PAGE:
Abstract 894: Stent Fracture Detected by Multislice Computed Tomography after In-Stent Restenosis Caused by “full Metal Jacket” with Drug-Eluting Stents
Background: Stented segment length and multiple stents are predictive factors for restenosis after drug-eluting stent (DES) implantation; coronary stent fracture has been noticed as a cause of in-stent restenosis (ISR). Nonetheless, clear visualization of in-vivo stent structure is not currently feasible with conventional technology. Therefore, we investigated the morphological characteristics of the stent fracture site and the correlation with ISR using multislice computed tomography (MSCT). Specifically, we looked at very long segments (ie, ≥64 mm of stented length) treated by DES, an approach colloquially referred to as a “full metal jacket.”
Methods: From January 2007 to April 2008, we performed MSCT coronary angiography in 512 consecutive patients. In these patients, a total of 38 stented lesions were treated, with at least 64 mm of overlapping DES scanned using MSCT. Stent fracture was defined as a spontaneous injury to the structure of the in vivo stent strut in the absence of any artificial process. Lesions were divided according to the presence or absence of fracture. Frequency of overlapping, vessel bending and severe calcification of the native artery were compared between the 2 groups, as well as the ISR rate.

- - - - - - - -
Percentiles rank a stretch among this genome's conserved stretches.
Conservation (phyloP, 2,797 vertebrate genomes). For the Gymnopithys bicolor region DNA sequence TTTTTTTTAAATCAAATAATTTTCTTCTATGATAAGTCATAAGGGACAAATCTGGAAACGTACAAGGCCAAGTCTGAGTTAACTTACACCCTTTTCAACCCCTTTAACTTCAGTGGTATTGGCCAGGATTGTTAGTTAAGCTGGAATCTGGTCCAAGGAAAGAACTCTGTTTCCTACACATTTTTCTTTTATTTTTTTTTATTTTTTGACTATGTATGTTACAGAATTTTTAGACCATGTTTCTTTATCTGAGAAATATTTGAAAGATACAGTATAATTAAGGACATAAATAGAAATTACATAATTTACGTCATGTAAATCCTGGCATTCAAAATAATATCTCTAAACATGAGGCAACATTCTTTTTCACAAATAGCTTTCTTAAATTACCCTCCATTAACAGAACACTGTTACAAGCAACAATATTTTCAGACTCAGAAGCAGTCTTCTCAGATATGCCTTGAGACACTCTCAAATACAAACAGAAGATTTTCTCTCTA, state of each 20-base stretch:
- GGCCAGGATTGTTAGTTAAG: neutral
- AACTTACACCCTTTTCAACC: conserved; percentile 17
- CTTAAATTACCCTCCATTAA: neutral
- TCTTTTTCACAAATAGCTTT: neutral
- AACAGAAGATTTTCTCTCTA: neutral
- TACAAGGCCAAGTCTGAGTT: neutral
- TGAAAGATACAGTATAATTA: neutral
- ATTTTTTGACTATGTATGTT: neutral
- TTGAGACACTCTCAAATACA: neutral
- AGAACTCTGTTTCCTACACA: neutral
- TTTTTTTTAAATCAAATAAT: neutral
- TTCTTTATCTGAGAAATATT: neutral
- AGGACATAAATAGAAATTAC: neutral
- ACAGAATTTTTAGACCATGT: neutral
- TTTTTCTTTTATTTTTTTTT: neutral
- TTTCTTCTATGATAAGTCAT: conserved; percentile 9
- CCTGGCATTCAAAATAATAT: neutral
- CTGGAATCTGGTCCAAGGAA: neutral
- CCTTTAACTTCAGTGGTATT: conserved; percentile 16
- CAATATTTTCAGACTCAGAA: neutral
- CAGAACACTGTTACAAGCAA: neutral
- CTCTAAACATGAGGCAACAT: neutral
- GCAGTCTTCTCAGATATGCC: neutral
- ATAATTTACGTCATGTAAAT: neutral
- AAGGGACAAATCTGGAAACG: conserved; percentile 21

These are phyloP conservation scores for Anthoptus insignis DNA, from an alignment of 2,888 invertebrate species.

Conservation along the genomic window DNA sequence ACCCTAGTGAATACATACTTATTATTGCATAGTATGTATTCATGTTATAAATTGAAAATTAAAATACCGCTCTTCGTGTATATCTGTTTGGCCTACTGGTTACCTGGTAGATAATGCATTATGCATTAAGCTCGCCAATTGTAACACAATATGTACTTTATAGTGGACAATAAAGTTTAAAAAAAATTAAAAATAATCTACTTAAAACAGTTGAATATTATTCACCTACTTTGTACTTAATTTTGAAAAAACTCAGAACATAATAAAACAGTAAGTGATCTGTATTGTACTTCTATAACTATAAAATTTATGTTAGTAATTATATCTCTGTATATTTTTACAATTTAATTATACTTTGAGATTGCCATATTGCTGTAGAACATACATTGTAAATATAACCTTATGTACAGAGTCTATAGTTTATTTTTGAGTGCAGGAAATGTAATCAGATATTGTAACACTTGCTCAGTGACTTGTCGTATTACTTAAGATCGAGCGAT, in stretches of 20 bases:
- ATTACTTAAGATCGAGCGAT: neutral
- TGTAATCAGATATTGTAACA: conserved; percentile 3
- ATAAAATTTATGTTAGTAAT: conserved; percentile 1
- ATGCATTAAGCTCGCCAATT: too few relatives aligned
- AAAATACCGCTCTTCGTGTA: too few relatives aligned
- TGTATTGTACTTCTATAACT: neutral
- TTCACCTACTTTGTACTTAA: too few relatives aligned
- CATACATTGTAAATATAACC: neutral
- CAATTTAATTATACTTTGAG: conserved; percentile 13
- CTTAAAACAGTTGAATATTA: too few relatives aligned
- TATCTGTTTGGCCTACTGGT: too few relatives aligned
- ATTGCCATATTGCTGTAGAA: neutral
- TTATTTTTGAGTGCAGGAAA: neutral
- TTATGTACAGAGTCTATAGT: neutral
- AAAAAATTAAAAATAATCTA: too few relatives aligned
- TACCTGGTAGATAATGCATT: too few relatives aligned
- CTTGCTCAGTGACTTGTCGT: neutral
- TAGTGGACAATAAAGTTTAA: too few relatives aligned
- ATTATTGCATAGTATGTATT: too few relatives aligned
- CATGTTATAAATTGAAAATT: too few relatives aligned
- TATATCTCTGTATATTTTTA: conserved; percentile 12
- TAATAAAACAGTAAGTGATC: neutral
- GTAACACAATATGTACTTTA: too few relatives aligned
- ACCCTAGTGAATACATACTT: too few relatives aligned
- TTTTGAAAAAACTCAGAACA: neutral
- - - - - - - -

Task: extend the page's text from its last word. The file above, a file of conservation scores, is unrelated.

Results: Of the entire population, lesions with “full metal jacket” had more stent fractures than those without “full metal jacket” (30% vs. 7%, P<0.0001). Of the 38 “full metal jacket” lesions, 33 lesions (87%) were available for evaluation. The average stented length in these lesions was 82.1 ± 19.6 mm, with stent fracture detected in 10 sites (30%) and observed more frequently in the right coronary artery (RCA). There were no significant differences between groups in the rate of bending of the native coronary artery or in severe calcification. The ISR rate was higher in the fracture group (30% vs. 8.6%, P=0.05).
Conclusions: Coronary stent fracture was detected in 30% of stented lesions after aggressive stenting. “Full metal jacket” was the main predictor of stent fracture, resulting in in-stent restenosis. MSCT is a feasible modality capable of providing essential information regarding stent fracture.